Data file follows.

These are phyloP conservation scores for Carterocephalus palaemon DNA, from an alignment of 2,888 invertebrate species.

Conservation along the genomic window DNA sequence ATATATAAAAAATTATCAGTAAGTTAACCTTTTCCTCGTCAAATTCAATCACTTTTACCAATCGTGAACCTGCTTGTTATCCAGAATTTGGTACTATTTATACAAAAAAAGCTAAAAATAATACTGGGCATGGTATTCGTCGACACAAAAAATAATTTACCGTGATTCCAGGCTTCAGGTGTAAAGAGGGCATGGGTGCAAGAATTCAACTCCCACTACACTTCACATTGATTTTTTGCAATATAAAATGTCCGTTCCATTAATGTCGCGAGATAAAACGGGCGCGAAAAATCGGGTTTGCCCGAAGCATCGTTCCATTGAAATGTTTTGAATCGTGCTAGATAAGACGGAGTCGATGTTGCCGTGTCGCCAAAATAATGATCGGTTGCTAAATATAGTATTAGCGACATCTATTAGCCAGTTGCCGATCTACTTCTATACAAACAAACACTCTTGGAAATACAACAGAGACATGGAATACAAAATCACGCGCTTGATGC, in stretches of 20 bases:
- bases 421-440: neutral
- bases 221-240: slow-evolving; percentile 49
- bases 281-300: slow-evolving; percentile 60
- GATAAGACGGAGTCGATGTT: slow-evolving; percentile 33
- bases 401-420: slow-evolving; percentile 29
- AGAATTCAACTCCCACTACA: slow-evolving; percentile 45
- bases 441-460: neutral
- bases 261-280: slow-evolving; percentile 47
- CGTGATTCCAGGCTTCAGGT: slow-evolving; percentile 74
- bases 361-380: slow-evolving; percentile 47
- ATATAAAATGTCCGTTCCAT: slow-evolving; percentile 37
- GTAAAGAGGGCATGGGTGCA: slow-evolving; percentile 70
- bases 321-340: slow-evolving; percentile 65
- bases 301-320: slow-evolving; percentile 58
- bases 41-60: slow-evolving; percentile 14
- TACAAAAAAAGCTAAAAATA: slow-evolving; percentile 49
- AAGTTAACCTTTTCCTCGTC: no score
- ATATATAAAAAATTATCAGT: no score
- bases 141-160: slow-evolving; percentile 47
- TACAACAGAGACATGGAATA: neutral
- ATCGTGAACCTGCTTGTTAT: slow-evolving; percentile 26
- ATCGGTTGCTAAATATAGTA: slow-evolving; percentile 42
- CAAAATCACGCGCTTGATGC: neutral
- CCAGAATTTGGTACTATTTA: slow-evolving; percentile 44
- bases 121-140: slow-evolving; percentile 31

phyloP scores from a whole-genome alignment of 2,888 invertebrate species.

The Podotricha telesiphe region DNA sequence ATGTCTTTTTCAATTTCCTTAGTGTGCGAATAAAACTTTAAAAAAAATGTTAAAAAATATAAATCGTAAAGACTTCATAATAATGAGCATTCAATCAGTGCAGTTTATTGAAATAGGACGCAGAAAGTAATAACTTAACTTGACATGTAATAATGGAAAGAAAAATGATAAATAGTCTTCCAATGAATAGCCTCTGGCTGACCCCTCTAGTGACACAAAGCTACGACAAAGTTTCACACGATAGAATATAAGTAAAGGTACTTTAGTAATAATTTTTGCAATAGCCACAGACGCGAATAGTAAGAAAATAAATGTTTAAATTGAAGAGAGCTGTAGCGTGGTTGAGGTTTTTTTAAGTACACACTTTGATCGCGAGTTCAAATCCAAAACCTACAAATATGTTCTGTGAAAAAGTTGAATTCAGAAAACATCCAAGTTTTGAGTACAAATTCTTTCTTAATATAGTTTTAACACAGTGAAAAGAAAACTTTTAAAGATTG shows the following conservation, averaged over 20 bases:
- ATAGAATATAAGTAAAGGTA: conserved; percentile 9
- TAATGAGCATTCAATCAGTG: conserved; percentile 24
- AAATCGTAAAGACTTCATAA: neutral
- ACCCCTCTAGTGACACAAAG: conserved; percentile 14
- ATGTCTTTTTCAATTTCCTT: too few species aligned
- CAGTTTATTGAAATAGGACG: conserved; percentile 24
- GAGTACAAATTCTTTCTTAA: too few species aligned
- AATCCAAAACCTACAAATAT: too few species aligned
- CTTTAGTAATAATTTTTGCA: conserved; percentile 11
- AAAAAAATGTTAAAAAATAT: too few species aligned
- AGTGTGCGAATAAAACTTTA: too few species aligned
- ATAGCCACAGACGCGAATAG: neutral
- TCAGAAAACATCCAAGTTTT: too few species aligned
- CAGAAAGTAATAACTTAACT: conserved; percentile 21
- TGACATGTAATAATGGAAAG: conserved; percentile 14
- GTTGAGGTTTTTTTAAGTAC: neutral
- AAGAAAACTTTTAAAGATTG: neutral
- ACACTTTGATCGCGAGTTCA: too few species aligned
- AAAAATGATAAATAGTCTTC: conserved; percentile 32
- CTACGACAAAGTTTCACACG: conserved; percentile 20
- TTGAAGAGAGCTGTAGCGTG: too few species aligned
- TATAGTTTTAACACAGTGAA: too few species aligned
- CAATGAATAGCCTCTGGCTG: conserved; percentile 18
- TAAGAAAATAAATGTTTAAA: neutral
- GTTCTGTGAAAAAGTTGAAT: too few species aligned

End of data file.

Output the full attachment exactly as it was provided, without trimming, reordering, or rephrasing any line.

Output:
These are phyloP conservation scores for Carterocephalus palaemon DNA, from an alignment of 2,888 invertebrate species.

Conservation along the genomic window DNA sequence ATATATAAAAAATTATCAGTAAGTTAACCTTTTCCTCGTCAAATTCAATCACTTTTACCAATCGTGAACCTGCTTGTTATCCAGAATTTGGTACTATTTATACAAAAAAAGCTAAAAATAATACTGGGCATGGTATTCGTCGACACAAAAAATAATTTACCGTGATTCCAGGCTTCAGGTGTAAAGAGGGCATGGGTGCAAGAATTCAACTCCCACTACACTTCACATTGATTTTTTGCAATATAAAATGTCCGTTCCATTAATGTCGCGAGATAAAACGGGCGCGAAAAATCGGGTTTGCCCGAAGCATCGTTCCATTGAAATGTTTTGAATCGTGCTAGATAAGACGGAGTCGATGTTGCCGTGTCGCCAAAATAATGATCGGTTGCTAAATATAGTATTAGCGACATCTATTAGCCAGTTGCCGATCTACTTCTATACAAACAAACACTCTTGGAAATACAACAGAGACATGGAATACAAAATCACGCGCTTGATGC, in stretches of 20 bases:
- bases 421-440: neutral
- bases 221-240: slow-evolving; percentile 49
- bases 281-300: slow-evolving; percentile 60
- GATAAGACGGAGTCGATGTT: slow-evolving; percentile 33
- bases 401-420: slow-evolving; percentile 29
- AGAATTCAACTCCCACTACA: slow-evolving; percentile 45
- bases 441-460: neutral
- bases 261-280: slow-evolving; percentile 47
- CGTGATTCCAGGCTTCAGGT: slow-evolving; percentile 74
- bases 361-380: slow-evolving; percentile 47
- ATATAAAATGTCCGTTCCAT: slow-evolving; percentile 37
- GTAAAGAGGGCATGGGTGCA: slow-evolving; percentile 70
- bases 321-340: slow-evolving; percentile 65
- bases 301-320: slow-evolving; percentile 58
- bases 41-60: slow-evolving; percentile 14
- TACAAAAAAAGCTAAAAATA: slow-evolving; percentile 49
- AAGTTAACCTTTTCCTCGTC: no score
- ATATATAAAAAATTATCAGT: no score
- bases 141-160: slow-evolving; percentile 47
- TACAACAGAGACATGGAATA: neutral
- ATCGTGAACCTGCTTGTTAT: slow-evolving; percentile 26
- ATCGGTTGCTAAATATAGTA: slow-evolving; percentile 42
- CAAAATCACGCGCTTGATGC: neutral
- CCAGAATTTGGTACTATTTA: slow-evolving; percentile 44
- bases 121-140: slow-evolving; percentile 31

phyloP scores from a whole-genome alignment of 2,888 invertebrate species.

The Podotricha telesiphe region DNA sequence ATGTCTTTTTCAATTTCCTTAGTGTGCGAATAAAACTTTAAAAAAAATGTTAAAAAATATAAATCGTAAAGACTTCATAATAATGAGCATTCAATCAGTGCAGTTTATTGAAATAGGACGCAGAAAGTAATAACTTAACTTGACATGTAATAATGGAAAGAAAAATGATAAATAGTCTTCCAATGAATAGCCTCTGGCTGACCCCTCTAGTGACACAAAGCTACGACAAAGTTTCACACGATAGAATATAAGTAAAGGTACTTTAGTAATAATTTTTGCAATAGCCACAGACGCGAATAGTAAGAAAATAAATGTTTAAATTGAAGAGAGCTGTAGCGTGGTTGAGGTTTTTTTAAGTACACACTTTGATCGCGAGTTCAAATCCAAAACCTACAAATATGTTCTGTGAAAAAGTTGAATTCAGAAAACATCCAAGTTTTGAGTACAAATTCTTTCTTAATATAGTTTTAACACAGTGAAAAGAAAACTTTTAAAGATTG shows the following conservation, averaged over 20 bases:
- ATAGAATATAAGTAAAGGTA: conserved; percentile 9
- TAATGAGCATTCAATCAGTG: conserved; percentile 24
- AAATCGTAAAGACTTCATAA: neutral
- ACCCCTCTAGTGACACAAAG: conserved; percentile 14
- ATGTCTTTTTCAATTTCCTT: too few species aligned
- CAGTTTATTGAAATAGGACG: conserved; percentile 24
- GAGTACAAATTCTTTCTTAA: too few species aligned
- AATCCAAAACCTACAAATAT: too few species aligned
- CTTTAGTAATAATTTTTGCA: conserved; percentile 11
- AAAAAAATGTTAAAAAATAT: too few species aligned
- AGTGTGCGAATAAAACTTTA: too few species aligned
- ATAGCCACAGACGCGAATAG: neutral
- TCAGAAAACATCCAAGTTTT: too few species aligned
- CAGAAAGTAATAACTTAACT: conserved; percentile 21
- TGACATGTAATAATGGAAAG: conserved; percentile 14
- GTTGAGGTTTTTTTAAGTAC: neutral
- AAGAAAACTTTTAAAGATTG: neutral
- ACACTTTGATCGCGAGTTCA: too few species aligned
- AAAAATGATAAATAGTCTTC: conserved; percentile 32
- CTACGACAAAGTTTCACACG: conserved; percentile 20
- TTGAAGAGAGCTGTAGCGTG: too few species aligned
- TATAGTTTTAACACAGTGAA: too few species aligned
- CAATGAATAGCCTCTGGCTG: conserved; percentile 18
- TAAGAAAATAAATGTTTAAA: neutral
- GTTCTGTGAAAAAGTTGAAT: too few species aligned